Why you should care
Because the left in this region has muscle that gets flexed way beyond the continent.
On a recent Friday night in southernmost Brazil’s Rio Grande do Sul state legislature, Luciana Genro stood in a circle with more than 200 other people, her hands clasping those of the people next to her. The circle surrounded an environmentalist wearing a handwoven blue vest and shaking a maraca of hollowed-out mango seeds. The topic: grisly killings across the nation, among them an indigenous baby beheaded at a bus stop in December; in November, five young Black men shot by the police while on their way to get a snack; also in November, more than 16 miners drowned in toxic mud after a dam burst.
Genro, 45, is not just any participant — at that launch of a group called Raiz, which aims to be Brazil’s 36th political party, she represented the Socialism and Liberty Party (PSOL), which she helped found. Amid Brazil’s messy, coalition-strewn political landscape, Genro, a former schoolteacher, is hoping to fortify a “coherent left” among former members of nominally progressive parties and the people who were never inspired by them. The PSOL is still small, with just 120,000 or so registered members to 1.75 million in Dilma Rousseff’s Workers’ Party (PT), but on Brazil’s left, the search is open for credible leaders. The 2014 presidential election almost saw environmentalist Marina Silva ascend that throne; after a brief sprint in the polls, she came in third. Just behind Silva? Genro.
Genro … is hoping to fortify a “coherent left” among former members of nominally progressive parties and the people who were never inspired by them.
Today, Genro is aiming smaller: for the title of mayor of Porto Alegre, the capital of historically wealthy Rio Grande do Sul. Porto Alegre is no backwater town: Home to protests against bus fare hikes that spread to nationwide anti–World Cup activism two years ago, it has long been a launchpad for ambitious politicians. Things look good for Genro so far: At a wonky economic policy panel, local fans wearing T-shirts emblazoned with her image were in attendance. Genro’s only threatening competitor, according to recent polls, has announced she is not running.
On a continent where the long-reigning left threatens to recede — from Bolivia’s Evo Morales to Ecuador’s Rafael Correa — mapping progressives requires some serious cartographic talent. In Brazil, it’s no different. The media casts political conflict as a debate between the center-left PT and the center-right Brazilian Social Democratic Party, says Celso Barros, political scientist and columnist for Brazil’s second-largest newspaper, Folha de São Paulo. “But,” he adds, “the reality is more complex.” Silva, for example, lost support from left-wingers in the last election when she made late-game allies in the banking sector.
Which helps with Genro’s call for insurgency; she tells OZY that she objects to “the logic of choosing the lesser evil.” She’s refusing to follow the calls of some on Brazil’s left to avoid criticizing Rousseff. Genro, gray eyes direct behind rimless glass and wig-inspiring curly hair recently cut short, says it’s crucial that an anti-corruption investigation into bribery at the state oil company under Rousseff’s leadership run its full course.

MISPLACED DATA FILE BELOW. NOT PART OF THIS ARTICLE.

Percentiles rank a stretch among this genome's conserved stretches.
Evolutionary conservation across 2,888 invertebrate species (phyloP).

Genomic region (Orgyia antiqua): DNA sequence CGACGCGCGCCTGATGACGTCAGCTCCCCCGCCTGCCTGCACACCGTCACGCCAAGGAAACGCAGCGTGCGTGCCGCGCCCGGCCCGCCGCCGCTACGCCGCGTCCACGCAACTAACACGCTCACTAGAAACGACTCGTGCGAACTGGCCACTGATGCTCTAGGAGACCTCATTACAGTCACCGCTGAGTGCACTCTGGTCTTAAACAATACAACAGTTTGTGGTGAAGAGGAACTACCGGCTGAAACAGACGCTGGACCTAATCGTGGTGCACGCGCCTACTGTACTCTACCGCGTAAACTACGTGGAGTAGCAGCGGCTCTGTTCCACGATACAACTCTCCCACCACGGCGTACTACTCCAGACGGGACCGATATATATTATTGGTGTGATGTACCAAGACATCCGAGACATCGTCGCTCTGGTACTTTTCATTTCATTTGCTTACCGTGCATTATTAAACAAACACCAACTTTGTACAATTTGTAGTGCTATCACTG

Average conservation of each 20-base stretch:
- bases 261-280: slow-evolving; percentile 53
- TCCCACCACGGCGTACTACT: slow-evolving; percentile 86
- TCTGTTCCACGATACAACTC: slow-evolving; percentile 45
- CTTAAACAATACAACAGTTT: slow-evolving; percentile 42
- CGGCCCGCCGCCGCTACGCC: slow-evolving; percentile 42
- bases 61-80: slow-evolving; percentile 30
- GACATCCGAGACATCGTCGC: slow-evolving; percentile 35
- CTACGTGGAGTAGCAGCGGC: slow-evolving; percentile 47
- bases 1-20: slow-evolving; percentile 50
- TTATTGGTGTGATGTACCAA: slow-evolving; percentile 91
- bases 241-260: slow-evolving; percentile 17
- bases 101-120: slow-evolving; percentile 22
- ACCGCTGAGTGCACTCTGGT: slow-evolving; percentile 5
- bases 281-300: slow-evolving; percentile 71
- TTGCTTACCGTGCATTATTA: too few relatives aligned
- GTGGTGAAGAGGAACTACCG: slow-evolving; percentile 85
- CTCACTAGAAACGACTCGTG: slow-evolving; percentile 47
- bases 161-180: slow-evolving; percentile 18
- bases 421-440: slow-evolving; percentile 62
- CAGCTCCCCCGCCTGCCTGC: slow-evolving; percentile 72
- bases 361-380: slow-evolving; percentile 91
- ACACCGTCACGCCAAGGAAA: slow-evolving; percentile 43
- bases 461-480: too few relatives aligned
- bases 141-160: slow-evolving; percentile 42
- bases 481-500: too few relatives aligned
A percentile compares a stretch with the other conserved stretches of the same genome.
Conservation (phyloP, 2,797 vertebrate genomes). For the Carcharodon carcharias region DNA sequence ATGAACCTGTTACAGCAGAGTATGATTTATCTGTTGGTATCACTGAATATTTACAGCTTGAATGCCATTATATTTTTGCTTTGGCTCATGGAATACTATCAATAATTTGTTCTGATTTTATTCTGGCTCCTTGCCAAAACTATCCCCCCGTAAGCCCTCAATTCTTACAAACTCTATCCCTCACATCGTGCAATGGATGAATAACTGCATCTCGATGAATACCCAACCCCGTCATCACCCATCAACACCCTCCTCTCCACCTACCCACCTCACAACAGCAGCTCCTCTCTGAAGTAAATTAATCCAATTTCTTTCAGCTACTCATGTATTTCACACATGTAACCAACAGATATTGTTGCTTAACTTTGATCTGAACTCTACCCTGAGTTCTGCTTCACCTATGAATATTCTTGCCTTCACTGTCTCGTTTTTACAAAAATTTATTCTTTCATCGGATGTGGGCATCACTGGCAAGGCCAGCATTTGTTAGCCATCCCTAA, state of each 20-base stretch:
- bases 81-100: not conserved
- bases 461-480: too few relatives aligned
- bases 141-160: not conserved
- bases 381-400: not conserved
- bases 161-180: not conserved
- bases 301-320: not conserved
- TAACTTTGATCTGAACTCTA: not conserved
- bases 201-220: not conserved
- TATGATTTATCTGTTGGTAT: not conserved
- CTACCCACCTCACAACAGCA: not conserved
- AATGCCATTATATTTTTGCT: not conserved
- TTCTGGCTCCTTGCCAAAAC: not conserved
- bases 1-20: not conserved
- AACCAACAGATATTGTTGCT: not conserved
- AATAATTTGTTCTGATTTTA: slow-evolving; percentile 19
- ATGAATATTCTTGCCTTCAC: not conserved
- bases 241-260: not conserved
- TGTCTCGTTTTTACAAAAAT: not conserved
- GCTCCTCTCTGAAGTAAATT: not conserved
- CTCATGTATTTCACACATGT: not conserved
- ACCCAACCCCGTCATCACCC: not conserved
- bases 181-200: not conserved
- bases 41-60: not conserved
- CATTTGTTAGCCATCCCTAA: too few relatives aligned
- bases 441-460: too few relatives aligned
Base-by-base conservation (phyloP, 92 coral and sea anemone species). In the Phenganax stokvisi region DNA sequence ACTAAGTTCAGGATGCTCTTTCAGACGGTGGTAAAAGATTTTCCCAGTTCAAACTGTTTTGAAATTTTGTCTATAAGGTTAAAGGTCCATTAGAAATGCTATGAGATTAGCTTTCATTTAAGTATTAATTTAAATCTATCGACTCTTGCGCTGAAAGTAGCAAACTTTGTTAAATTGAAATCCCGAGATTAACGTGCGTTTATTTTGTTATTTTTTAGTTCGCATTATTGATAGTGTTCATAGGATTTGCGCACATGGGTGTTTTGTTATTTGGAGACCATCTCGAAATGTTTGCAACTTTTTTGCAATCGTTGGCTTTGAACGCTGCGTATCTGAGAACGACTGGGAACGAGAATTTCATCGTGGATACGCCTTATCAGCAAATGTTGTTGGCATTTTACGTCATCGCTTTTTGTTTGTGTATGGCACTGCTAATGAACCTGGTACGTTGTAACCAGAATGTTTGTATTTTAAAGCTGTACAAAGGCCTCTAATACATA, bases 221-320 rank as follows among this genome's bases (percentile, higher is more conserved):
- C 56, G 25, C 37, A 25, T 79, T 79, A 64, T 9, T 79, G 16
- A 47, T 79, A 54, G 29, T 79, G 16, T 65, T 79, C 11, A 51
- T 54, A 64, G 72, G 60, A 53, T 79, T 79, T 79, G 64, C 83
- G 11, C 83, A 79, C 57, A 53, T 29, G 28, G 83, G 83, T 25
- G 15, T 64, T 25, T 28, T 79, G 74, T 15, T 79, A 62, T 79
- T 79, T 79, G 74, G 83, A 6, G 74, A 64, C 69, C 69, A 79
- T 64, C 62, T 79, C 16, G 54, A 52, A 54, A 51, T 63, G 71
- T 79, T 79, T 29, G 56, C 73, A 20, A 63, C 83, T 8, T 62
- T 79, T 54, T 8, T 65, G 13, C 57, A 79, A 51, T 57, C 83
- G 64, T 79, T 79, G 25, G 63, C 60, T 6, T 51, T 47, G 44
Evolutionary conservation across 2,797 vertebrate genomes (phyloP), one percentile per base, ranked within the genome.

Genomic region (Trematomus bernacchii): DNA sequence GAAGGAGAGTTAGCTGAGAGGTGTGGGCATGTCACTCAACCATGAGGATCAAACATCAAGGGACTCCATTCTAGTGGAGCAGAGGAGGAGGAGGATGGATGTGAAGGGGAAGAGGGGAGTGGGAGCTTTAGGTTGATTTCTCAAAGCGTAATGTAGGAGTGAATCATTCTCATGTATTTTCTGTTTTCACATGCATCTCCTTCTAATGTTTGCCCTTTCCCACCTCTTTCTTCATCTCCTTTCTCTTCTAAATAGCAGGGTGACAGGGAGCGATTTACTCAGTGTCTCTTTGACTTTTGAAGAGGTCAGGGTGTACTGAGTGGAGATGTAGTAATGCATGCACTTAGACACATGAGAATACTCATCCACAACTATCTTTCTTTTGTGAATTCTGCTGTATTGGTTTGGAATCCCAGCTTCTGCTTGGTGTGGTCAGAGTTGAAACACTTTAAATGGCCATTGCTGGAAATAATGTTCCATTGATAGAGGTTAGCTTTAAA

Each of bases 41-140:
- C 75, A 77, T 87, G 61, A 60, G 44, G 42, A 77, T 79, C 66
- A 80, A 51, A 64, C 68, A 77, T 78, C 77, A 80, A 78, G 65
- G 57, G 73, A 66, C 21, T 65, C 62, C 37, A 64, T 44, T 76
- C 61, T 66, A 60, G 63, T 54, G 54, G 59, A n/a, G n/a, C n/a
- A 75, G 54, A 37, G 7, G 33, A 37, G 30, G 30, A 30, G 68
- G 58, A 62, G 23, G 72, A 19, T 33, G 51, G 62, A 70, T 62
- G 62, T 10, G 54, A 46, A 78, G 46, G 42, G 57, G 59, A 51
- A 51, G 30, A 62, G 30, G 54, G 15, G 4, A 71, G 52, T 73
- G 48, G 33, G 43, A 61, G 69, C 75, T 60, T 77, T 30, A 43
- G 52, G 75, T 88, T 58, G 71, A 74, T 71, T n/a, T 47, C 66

Communications student Kassiele Nascimento, 20, came to the Rio Grande do Sul legislature at 9 a.m. on Saturday for Genro’s panel, and sees the latest incarnation of left-wing agitation everywhere — like the December student takeovers and teach-ins at more than 200 São Paulo public high schools slated for shutdown due to budget cuts. These young-pulse topics are Genro’s expertise. She tells OZY that she “came of political age around the time the Berlin Wall fell, and I studied how a supposedly socialist regime had deteriorated into a bureaucracy run by a political caste.”
Genro first learned politics from her father (a mayor, governor and “Lula” da Silva cabinet member) and grandfather (a vice mayor), activists who fled Brazil during the military dictatorship. In 1985, at age 14, Genro asked to attend a Porto Alegre public school “known for rebellion” instead of the private high school of her parents’ choice, according to classmate and fellow PSOL founder Roberto Robaina, who dated her at the time. There, he says, “Luciana became known for acting in collectives in a very competent and serious way.” He and Genro joined a subgroup inside the nascent PT that was even further to the left of Genro’s father. At 23, she won a seat in state congress, and spent her days uncooking the books at the state sanitation company. True renown came when she was dramatically kicked out of the Workers’ Party in 2003 for refusing to vote along the party line after she felt Lula grew closer to private interests.
Despite Brazil’s young leftists’ energy, the perennial question of protests and progressives remains: How soon can they translate passion into policy? Folha columnist Barros believes that PSOL’s economic policies “should mature some” before they can be relevant nationally — for example, he suggests they stop calling for an audit of Brazil’s national debt, which, he says, would save little public money. Although Barros may vote in October for a PSOL mayoral candidate whose human rights record he admires, he says the party is far from winning over the Brazilian media: “Generally speaking, the editorial line of all major Brazilian newspapers is to the right of the Workers’ Party.”
Mature or not, it’s clear that Genro’s radical story is capturing the public imagination. Here, class tensions abound as the rich and upwardly mobile ensconce in private schools, private health plans, cars, malls and gated communities. Genro isn’t much for anything with the word “private” in it. She held her January birthday party in a public park.